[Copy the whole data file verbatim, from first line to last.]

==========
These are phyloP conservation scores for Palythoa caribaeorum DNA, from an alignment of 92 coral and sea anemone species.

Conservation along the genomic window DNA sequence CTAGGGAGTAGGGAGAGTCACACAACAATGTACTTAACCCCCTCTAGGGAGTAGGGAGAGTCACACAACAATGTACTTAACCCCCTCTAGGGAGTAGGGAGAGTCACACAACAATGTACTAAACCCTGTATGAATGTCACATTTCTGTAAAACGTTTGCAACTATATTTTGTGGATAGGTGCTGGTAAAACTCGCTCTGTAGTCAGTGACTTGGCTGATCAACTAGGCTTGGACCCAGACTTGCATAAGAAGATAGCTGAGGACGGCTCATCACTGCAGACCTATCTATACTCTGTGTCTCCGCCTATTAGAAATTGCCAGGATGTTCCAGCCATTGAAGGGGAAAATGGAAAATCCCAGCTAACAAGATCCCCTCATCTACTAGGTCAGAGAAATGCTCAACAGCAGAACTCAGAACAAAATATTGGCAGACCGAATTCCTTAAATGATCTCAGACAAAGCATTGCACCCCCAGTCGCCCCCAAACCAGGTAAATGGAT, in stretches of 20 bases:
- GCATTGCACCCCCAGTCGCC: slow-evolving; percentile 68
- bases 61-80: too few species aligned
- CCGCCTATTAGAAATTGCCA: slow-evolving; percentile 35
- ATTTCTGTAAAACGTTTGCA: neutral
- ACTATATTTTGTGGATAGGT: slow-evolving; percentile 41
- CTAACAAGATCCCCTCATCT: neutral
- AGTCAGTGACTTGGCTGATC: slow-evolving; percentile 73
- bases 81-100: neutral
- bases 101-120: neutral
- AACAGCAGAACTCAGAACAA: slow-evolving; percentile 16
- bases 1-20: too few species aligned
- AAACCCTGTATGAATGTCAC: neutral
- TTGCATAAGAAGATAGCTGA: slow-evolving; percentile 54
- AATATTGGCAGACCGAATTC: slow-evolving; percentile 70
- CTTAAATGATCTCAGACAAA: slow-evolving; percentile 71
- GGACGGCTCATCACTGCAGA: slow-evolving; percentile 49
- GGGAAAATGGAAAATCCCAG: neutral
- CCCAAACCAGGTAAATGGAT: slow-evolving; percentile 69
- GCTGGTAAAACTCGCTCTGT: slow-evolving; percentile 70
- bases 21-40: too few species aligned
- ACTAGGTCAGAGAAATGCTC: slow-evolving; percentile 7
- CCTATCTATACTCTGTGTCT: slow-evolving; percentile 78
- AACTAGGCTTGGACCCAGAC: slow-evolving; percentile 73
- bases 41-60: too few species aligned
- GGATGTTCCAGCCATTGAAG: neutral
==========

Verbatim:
These are phyloP conservation scores for Palythoa caribaeorum DNA, from an alignment of 92 coral and sea anemone species.

Conservation along the genomic window DNA sequence CTAGGGAGTAGGGAGAGTCACACAACAATGTACTTAACCCCCTCTAGGGAGTAGGGAGAGTCACACAACAATGTACTTAACCCCCTCTAGGGAGTAGGGAGAGTCACACAACAATGTACTAAACCCTGTATGAATGTCACATTTCTGTAAAACGTTTGCAACTATATTTTGTGGATAGGTGCTGGTAAAACTCGCTCTGTAGTCAGTGACTTGGCTGATCAACTAGGCTTGGACCCAGACTTGCATAAGAAGATAGCTGAGGACGGCTCATCACTGCAGACCTATCTATACTCTGTGTCTCCGCCTATTAGAAATTGCCAGGATGTTCCAGCCATTGAAGGGGAAAATGGAAAATCCCAGCTAACAAGATCCCCTCATCTACTAGGTCAGAGAAATGCTCAACAGCAGAACTCAGAACAAAATATTGGCAGACCGAATTCCTTAAATGATCTCAGACAAAGCATTGCACCCCCAGTCGCCCCCAAACCAGGTAAATGGAT, in stretches of 20 bases:
- GCATTGCACCCCCAGTCGCC: slow-evolving; percentile 68
- bases 61-80: too few species aligned
- CCGCCTATTAGAAATTGCCA: slow-evolving; percentile 35
- ATTTCTGTAAAACGTTTGCA: neutral
- ACTATATTTTGTGGATAGGT: slow-evolving; percentile 41
- CTAACAAGATCCCCTCATCT: neutral
- AGTCAGTGACTTGGCTGATC: slow-evolving; percentile 73
- bases 81-100: neutral
- bases 101-120: neutral
- AACAGCAGAACTCAGAACAA: slow-evolving; percentile 16
- bases 1-20: too few species aligned
- AAACCCTGTATGAATGTCAC: neutral
- TTGCATAAGAAGATAGCTGA: slow-evolving; percentile 54
- AATATTGGCAGACCGAATTC: slow-evolving; percentile 70
- CTTAAATGATCTCAGACAAA: slow-evolving; percentile 71
- GGACGGCTCATCACTGCAGA: slow-evolving; percentile 49
- GGGAAAATGGAAAATCCCAG: neutral
- CCCAAACCAGGTAAATGGAT: slow-evolving; percentile 69
- GCTGGTAAAACTCGCTCTGT: slow-evolving; percentile 70
- bases 21-40: too few species aligned
- ACTAGGTCAGAGAAATGCTC: slow-evolving; percentile 7
- CCTATCTATACTCTGTGTCT: slow-evolving; percentile 78
- AACTAGGCTTGGACCCAGAC: slow-evolving; percentile 73
- bases 41-60: too few species aligned
- GGATGTTCCAGCCATTGAAG: neutral